Secretary-General’s remarks at UN-Water High-level Forum to launch the Sustainable Development Goal (SDG) 6 Global Acceleration Framework
Excellencies, colleagues, ladies and gentlemen,
Good morning, good afternoon, good evening.
I am pleased to join the launch of the Global Acceleration Framework for Sustainable Development Goal 6 on water and sanitation.
Congratulations to all the speakers.
I am impressed by the commitment, support, coherence and unity shown by the whole United Nations system, together with Member States, youth, civil society and the private sector.
Today, this commitment is needed more than ever.
Water globally is threatened by the twin threats of increasing demand and withdrawals and the degradation of water sources and associated ecosystems due to climate change, pollution and other threats.
The water and sanitation crisis demands a holistic, systemic and multilateral response.
Water and sanitation cut across all three pillars of the United Nations – peace and security, human rights and development.
They are integral to each.
First, peace and security.
As there are 280 watercourses shared by two or more countries, and about 60 per cent of all aquifers are transboundary, the risks of water disputes, provoking conflict over shared basins, need to be addressed.
Second, human rights.
The right to safe drinking water was first recognized by the General Assembly and the Human Rights Council as part of international law in 2010, followed by the human right to sanitation being explicitly recognized as a distinct right by the General Assembly in 2015.
Finally, sustainable development.
Water is required to deliver almost all other SDGs, from global health to food security, and it is essential for resilience to climate change.
It is estimated that by 2040, one in four of the world’s children under 18 – some 600 million in all – will be living in areas of extremely high water stress.
Today, Sustainable Development Goal 6 is badly off track.
This is hindering progress on the 2030 Agenda, the realization of human rights and the achievement of peace and security around the world.
Furthermore, we must remember that water and climate are inextricably linked, through the hydrological cycle.
Progress on SDG 6 will face deepening challenges as our climate continues to change.
As we are sadly reminded, water and sanitation are also key to fighting the COVID-19 pandemic.
Handwashing with soap is one of the most effective ways to limit the spread of COVID-19 and other infectious diseases.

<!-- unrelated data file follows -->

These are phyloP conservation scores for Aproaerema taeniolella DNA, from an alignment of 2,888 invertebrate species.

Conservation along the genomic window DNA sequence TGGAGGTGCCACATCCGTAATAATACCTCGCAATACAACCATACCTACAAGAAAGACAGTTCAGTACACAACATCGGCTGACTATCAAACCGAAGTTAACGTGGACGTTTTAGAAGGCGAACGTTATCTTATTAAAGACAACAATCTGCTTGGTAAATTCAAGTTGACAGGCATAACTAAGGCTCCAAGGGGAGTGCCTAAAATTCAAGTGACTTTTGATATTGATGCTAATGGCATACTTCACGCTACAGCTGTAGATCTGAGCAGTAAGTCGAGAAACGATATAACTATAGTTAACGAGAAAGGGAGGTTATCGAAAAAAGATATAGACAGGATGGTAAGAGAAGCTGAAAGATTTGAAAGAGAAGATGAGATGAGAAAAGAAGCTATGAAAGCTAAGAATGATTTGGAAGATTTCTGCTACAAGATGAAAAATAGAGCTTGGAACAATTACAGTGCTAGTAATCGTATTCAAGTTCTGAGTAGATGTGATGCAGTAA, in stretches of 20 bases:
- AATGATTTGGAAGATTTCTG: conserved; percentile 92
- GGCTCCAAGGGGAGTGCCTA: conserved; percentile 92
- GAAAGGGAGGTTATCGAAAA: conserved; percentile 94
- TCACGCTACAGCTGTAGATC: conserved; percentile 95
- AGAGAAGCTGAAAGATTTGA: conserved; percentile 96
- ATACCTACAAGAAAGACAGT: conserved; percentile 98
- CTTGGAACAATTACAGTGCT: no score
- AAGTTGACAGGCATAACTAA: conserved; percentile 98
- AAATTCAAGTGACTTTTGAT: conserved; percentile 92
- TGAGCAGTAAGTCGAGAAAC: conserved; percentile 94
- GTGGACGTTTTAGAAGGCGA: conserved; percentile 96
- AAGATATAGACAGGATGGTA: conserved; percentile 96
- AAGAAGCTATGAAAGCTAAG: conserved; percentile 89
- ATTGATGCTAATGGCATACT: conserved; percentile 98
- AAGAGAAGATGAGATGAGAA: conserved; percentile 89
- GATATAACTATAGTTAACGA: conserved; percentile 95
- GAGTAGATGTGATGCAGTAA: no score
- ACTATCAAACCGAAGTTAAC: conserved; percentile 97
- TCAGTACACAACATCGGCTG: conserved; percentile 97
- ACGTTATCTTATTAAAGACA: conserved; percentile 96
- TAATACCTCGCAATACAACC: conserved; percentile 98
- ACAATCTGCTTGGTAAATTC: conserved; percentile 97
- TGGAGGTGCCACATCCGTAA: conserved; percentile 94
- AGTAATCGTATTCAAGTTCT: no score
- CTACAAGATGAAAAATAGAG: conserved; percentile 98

Yet 3 billion people around the world — 40 per cent of the global population — lack basic handwashing facilities at home.
We need resilient and sustainable water related ecosystems and safe water supply and sanitation services to prevent and contain this and future pandemics.
This is why I have decided to add a policy brief on this topic, to capture our current learning and to offer policy advice.
Today, I am proud to see the launch of the Global Acceleration Framework in response to my call to mobilize for a Decade of Action to deliver the Sustainable Development Goals by 2030.
I applaud my colleagues for making this happen.
I am particularly pleased to see the special focus on action at the country level and to see how the Global Acceleration Framework will serve the Resident Coordinators as part of the United Nations reform.
The Global Acceleration Framework can improve global water and sanitation governance towards more sustainable management of water resources.
It is driven by country demand while aligning the international community to strengthen country planning, implementation and knowledge sharing.
Only through our coordinated action can we best serve Member States and benefit all sectors of society.
In a world that has entered a dangerous recession, coordination and alignment are more necessary than ever to target the use of our resources in the most efficient and impactful way.
I am also glad that the Global Acceleration Framework creates an annual multi-stakeholder moment to share lessons, knowledge and good practices.
This regular opportunity will help to keep up the pace through 2030.
And I am confident that it will contribute to the discourse and provide valuable input to the Water Action Decade 2018-2028, and specifically to the high-level events in 2021 and 2023.
A key milestone will be World Water Day in 2023 when we meet in New York for three days for what will be the first United Nations conference on water and sanitation since the 1970s.
We are approaching the midpoint of the 2030 Agenda, and we are fighting the worst pandemic in recent history.
I urge all of us to take the opportunity to deliver on the sustainable development promise made to all peoples in 2015.
The Framework being launched today will accelerate delivery of the Decade of Action through a coordinated and concerted focus on water and sanitation.
I thank you for your attention, but most of all I thank you for your action on water and sanitation.